Most manufacturers realize a website in today's world is more than just a few pretty pages. With such a large part of today's B2B buying process being completed anonymously online, websites have become dominant marketing and sales tools built to attract visitors and convert them into leads and, ultimately, customers.
To your buyers, your website is your virtual storefront. Even if you don't sell products and services online, it's a place for your prospects to research and find answers to their questions, solutions for their problems, and ideas to help them reach their goals.
Whether your company is an OEM, a custom manufacturer or industrial distributor, the key to the perfect industrial website is the intersection of both the company and buyer objectives.
However, focusing on the buyer's journey is how you will get there. At the end of the day, if your site offers what your potential buyer is looking for, you'll be in a great position to achieve results from your website. So, you may be asking yourself, "What do industrial buyers want from a manufacturing website?"
To begin, be sure you have a clear understanding of how your buyer becomes aware of your products and services, evaluates them and purchases them.
First Things First: Getting Found
Let's start with being found. After all, it doesn't matter what buyers want on your website if they never get there in the first place, right? The key to being found by engineers, plant managers, maintenance supervisors, etc., is to produce content that is helpful to them when they have a problem or a goal they want to solve or achieve. Ask yourself what the triggers are that lead your potential buyers to your company or products and services. How do they define the problems that you can help solve? How do they define the goals they set out to achieve? It’s important to speak in their language, so be thorough by conducting SEO research to understand the terms your buyer personas are most likely to use. Engineers, for example, are usually much more technical and may type keywords into a search engine such as OEM, CAD, ISO Standard, Lean, Six Sigma, Kaizen, etc. in conjunction with the problem they’re trying to solve. It all boils down to knowing your audience.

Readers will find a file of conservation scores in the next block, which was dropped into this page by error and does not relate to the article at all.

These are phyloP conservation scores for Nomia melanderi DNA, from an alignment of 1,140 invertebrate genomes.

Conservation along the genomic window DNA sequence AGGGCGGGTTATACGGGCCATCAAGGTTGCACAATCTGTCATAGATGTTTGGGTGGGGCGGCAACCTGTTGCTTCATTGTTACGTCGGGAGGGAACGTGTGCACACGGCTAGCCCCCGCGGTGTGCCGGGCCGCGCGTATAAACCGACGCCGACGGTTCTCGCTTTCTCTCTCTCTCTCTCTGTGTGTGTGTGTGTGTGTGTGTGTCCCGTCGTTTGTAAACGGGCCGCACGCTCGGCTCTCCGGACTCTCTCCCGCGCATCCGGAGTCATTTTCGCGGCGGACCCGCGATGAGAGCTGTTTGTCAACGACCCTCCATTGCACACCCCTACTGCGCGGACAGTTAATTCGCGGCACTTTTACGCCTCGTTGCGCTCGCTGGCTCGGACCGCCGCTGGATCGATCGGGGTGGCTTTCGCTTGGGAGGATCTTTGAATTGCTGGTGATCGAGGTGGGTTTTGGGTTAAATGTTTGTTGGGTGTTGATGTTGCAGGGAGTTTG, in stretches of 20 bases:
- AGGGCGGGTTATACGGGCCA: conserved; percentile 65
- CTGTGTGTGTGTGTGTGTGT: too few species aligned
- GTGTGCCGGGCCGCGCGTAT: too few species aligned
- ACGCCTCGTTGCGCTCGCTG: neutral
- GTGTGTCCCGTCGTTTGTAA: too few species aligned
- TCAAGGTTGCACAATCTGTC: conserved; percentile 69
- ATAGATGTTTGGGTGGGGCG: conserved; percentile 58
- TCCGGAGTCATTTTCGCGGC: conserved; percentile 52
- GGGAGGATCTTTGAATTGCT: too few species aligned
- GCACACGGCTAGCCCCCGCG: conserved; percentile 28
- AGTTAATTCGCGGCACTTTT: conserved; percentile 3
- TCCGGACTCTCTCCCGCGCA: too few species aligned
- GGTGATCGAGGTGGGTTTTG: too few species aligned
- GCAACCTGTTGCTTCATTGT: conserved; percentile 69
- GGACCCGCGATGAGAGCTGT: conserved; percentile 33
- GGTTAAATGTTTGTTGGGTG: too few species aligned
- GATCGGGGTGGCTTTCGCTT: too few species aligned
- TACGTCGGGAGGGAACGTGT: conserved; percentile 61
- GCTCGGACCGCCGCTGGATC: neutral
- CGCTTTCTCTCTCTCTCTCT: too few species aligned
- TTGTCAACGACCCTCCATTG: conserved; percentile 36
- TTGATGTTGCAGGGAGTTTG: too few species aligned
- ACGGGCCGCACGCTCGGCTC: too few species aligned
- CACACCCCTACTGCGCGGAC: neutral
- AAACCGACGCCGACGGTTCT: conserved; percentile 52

Once you’ve determined who you’re trying to reach, you can determine what you need to provide so that Google and your buyers can find your content in the form of a blog, eBook, whitepaper, calculator, video, etc.
Consideration Stage Elements
Once your potential buyers visit your site, help them evaluate the options. Fresh, relevant content is also key in the consideration phase of your buyers' journey, but the user's experience on your site is just as important. Consider the following "must-haves" for manufacturing websites: